If you are in the IT field, you have no doubt heard a lot of great things about ZFS, the file system originally introduced by Sun in 2004.  The ZFS file system has features that make it an exciting part of a solid SAN solution.  For example, ZFS can use SSD drives to cache blocks of data.  That ZFS feature is called the L2ARC.  A ZFS file system is built on top of a storage pool made up of multiple devices.  A ZFS file system can be shared through iSCSI, NFS, and CFS/SAMBA. 

We need a lot of reliable storage to host low cost websites at No Support Linux Hosting.  In the past, we have used Promise iSCSI solutions for SAN based storage.  The Promise SAN solutions are reliable, but they tend to run out of disk IO long before they run out of disk space.  As a result, we have been intentionally under-utilizing our current SAN boxes.  We decided to investigate other storage options this year in an effort to improve the performance of our storage without letting costs get completely out of hand.

We decided to spend some time really getting to know OpenSolaris and ZFS.  Our theory was that we could build a custom ZFS based server for roughly the same price as the Promise M610i SAN, and the ZFS based SAN could outperform the M610i at that price point.  If our theory proved right, we would use the ZFS boxes in future deployments.  We also tested the most popular OpenSolaris based storage solution, Nexenta, on the same hardware.  We decided to blog about our findings and progress at ZFSBuild.com, so others could benefit from anything we learned throughout the project.

ZFS Features
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  • Exelius - Wednesday, October 6, 2010 - link

    I think you identified the strong issue between SATA and SAS drives, but there's no real reason you can't do both: in fact, this is common practice. I don't know what the distribution for AT is so I may be wrong, but often a relatively small amount of your data is accountable for a large portion of your random writes. Why not store that data permanently on the SSDs?

    For everything else, the cost per gb difference between SATA and SAS is too much to ignore. Once you start talking about adding SAS drives to this, you're moving out of the same class as the Promise device. I've used the Promise vTrak M series (and actually, the M610i specifically) and it's about the cheapest iSCSI SAN device you can get while still being a "real" iSCSI device. It's also about at least a 5 year old product and is growing long in the tooth; I don't know that it's appropriate to compare it with a brand new, performance tuned monster.

    But once you introduce SAS into the equation, the chassis itself becomes a much smaller percentage of cost. You go from $140 a drive to close to $400. You also start competing with EqualLogic, HP, etc. and given the need you expressed to add more RAM and CPU, there's definitely some stiff competition from higher-end, more modern products than the M610i.

    I guess at the end of the day, while the performance numbers are impressive compared to the M610i, I don't know that the M610i is the device I would use if I was interested in performance. The Promise M610i's strength is price and capacity. Given that the M610i is INFINITELY easier to set up and maintain, that has to factor in to the cost as well. The M610i is often used as a staging target for disk-disk-tape backups; it actually has some throughput issues in a number of scenarios so it's not appropriate for all situations. It just depends on where your needs and bottlenecks are.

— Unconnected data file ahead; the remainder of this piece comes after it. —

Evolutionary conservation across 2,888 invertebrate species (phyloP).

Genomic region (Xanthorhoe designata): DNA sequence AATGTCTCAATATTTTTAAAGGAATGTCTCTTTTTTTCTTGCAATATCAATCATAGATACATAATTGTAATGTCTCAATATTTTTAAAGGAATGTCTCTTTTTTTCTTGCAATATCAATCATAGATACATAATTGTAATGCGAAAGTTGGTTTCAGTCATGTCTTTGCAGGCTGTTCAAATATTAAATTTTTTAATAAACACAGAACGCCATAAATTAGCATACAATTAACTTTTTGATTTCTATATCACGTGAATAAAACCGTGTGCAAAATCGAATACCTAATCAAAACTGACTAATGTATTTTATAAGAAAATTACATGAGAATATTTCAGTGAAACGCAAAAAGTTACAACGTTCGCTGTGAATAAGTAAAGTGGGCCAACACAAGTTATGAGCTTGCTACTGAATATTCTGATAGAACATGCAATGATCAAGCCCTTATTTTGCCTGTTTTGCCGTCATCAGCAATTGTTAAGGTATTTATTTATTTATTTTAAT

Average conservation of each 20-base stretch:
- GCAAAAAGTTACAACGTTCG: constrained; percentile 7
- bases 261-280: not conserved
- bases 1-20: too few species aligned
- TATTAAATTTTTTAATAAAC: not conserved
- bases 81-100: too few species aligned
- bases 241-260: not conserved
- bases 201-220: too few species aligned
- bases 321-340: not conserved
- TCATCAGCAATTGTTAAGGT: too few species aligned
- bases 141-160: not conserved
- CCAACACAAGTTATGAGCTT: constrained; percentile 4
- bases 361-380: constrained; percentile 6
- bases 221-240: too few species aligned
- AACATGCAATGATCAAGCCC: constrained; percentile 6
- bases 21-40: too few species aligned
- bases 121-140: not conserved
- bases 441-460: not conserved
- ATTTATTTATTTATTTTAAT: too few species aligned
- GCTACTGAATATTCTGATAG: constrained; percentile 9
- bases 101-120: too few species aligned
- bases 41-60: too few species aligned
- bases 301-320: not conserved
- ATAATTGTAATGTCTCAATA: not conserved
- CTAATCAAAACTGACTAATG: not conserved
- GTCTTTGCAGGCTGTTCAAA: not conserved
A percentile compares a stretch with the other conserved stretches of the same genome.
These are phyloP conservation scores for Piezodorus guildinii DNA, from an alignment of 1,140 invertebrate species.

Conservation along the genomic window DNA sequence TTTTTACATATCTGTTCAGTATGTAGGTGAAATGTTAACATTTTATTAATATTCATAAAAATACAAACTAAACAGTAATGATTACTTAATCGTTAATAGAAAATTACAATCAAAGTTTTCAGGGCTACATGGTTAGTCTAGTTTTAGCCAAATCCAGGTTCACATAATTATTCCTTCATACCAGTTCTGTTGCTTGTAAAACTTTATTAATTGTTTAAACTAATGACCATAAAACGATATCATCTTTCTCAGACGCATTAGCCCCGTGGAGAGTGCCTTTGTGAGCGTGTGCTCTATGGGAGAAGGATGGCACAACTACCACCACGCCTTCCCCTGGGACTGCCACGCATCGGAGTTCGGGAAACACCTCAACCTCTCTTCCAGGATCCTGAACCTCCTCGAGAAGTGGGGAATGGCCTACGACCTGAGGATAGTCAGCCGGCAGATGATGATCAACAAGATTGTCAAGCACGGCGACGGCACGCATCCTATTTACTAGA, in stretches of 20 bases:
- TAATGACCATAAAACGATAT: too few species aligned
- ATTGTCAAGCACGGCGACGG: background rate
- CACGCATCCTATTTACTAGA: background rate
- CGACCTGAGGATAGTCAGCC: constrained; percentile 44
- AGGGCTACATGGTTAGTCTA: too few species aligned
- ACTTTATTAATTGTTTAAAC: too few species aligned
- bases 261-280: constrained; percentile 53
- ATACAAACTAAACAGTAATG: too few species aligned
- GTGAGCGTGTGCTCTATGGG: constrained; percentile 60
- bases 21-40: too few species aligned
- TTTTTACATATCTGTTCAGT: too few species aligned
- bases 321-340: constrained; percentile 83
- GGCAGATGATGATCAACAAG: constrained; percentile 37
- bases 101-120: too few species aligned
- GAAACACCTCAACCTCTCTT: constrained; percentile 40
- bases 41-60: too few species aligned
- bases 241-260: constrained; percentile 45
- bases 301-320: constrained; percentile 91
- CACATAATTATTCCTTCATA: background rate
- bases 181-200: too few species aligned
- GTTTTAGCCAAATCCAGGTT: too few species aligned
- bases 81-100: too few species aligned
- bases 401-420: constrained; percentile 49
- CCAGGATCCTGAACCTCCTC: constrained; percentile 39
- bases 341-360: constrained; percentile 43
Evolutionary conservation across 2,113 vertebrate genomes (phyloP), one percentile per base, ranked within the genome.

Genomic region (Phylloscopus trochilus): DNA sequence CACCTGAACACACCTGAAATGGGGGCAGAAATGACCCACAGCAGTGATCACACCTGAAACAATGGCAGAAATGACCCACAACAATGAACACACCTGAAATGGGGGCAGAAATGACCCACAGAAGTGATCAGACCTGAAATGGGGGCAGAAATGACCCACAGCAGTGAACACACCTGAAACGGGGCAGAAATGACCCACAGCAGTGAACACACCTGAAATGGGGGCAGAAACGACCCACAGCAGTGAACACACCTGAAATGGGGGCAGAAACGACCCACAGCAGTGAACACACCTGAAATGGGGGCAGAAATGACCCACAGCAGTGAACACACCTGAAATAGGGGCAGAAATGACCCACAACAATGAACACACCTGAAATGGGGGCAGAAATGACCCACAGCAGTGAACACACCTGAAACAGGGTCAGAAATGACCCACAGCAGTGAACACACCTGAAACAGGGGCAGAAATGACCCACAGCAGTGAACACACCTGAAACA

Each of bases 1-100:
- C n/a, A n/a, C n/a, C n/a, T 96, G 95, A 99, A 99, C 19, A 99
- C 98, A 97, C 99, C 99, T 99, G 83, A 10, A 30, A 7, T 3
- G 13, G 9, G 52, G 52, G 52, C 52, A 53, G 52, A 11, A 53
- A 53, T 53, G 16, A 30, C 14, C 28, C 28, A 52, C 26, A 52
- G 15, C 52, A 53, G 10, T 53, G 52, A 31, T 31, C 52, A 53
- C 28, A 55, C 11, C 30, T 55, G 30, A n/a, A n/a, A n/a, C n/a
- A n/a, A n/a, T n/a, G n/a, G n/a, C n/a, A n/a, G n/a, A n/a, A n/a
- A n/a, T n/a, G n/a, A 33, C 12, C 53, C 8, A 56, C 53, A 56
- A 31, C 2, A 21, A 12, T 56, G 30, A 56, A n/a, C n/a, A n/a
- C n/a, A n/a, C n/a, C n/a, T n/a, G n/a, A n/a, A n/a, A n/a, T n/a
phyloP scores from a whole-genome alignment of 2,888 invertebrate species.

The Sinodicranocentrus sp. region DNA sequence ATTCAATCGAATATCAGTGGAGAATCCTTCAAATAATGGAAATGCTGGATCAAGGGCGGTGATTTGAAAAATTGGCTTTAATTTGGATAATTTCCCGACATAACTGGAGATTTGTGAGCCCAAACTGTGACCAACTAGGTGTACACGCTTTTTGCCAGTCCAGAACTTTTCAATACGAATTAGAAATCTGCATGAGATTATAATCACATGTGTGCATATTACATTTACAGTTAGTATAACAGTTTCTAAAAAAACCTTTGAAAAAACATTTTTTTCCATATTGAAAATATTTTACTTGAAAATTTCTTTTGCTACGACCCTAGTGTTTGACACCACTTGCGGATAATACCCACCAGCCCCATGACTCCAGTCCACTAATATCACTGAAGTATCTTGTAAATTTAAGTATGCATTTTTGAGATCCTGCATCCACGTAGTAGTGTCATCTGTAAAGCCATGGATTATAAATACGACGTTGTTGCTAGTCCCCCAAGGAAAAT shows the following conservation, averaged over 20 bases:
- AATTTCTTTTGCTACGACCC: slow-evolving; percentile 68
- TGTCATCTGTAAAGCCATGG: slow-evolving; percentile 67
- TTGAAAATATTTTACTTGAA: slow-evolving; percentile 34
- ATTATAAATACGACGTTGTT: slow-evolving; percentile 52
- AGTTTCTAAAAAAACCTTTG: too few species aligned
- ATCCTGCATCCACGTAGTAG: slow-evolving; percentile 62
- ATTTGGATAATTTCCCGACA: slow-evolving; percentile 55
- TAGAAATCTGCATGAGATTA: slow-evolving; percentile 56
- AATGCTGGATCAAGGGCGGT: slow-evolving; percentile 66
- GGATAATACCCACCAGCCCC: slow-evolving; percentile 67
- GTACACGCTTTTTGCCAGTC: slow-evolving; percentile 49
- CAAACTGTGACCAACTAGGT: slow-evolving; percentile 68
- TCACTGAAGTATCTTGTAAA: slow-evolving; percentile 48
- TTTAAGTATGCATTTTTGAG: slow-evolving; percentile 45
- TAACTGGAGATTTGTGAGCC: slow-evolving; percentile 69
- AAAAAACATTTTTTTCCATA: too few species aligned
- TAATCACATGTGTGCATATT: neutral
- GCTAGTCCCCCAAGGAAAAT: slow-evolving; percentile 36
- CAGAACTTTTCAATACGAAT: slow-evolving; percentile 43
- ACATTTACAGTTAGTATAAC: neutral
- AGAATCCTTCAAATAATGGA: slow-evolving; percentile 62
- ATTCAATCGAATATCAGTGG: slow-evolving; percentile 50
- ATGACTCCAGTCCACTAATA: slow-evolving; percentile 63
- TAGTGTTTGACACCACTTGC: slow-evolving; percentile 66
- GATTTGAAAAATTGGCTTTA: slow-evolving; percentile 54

I'd rather have seen a comparison with a device such as an EqualLogic or StorageWorks array; because once you upgrade the ZFS box, add labor and support costs into the equation, they do become more appealing in the $10k range (and the fact that you can rather easily add more spindles to an existing array.)
  • Mattbreitbach - Wednesday, October 6, 2010 - link

    You make some strong points.

    1 - our storage system is not used at Anandtech in any way - I am involved in an entirely separate entity who's only affiliation with Anandtech is that we've written an article reviewing our hardware in our environment. As such, I have no idea what Anandtech's storage needs look like. In our environment we use fixed size VHD's for our VM storage currently. As such there is no real way to put small writes on SSD's and static content on slower spindles. We need to maintain performance across the entire data set.

    2 - The Vtrak M610i is about 3 years old from what I can gather from their press releases. We purchased our first Vtrak M610i at about that time. http://www.promise.com/news_room/news.aspx?m=615&a...
    While it may be getting a bit older, it is still available for purchase, and is still a relatively inexpensive way to build a high-capacity SAN device. The reason that it was compared in this article is because that is what we are currently using and replacing. While the controller and chassis is different from our ZFS monster, the drives in the chassis are identical, and the price points are very similar.

    3 - We would have loved to compare it to a current generation Equalogic unit, but we did not have one on hand to test. If we ever happen to get one we will definately run the numbers against it.

    4 - The Promise system has a lot going for it in the ease of setup and use department, and I am currently working on an article that goes in depth on that. Promise also has several new products available that lower the price point (VessRAID) and expand the options that you have available. I hope to get one of those units to test and possibly deploy in the near future also. They also have an enterprise-grade head end (Vtrak S3000) that looks promising also.

    Overall, this article was mainly about the ZFS system, what is possible, and how it performed against our current infrastructure. I am hopeful that we can expand what we have on hand to test with and provide broader comparisons in the future, but there is only so far a budget will stretch for getting hardware to simply test.
  • Exelius - Thursday, October 7, 2010 - link

    I know it's at least 4 years old -- I purchased one at least that long ago. But point taken; I haven't kept up with Promise beyond the vTrak M after getting a budget to higher-end units (I still used the vTrak Ms for cheap storage.)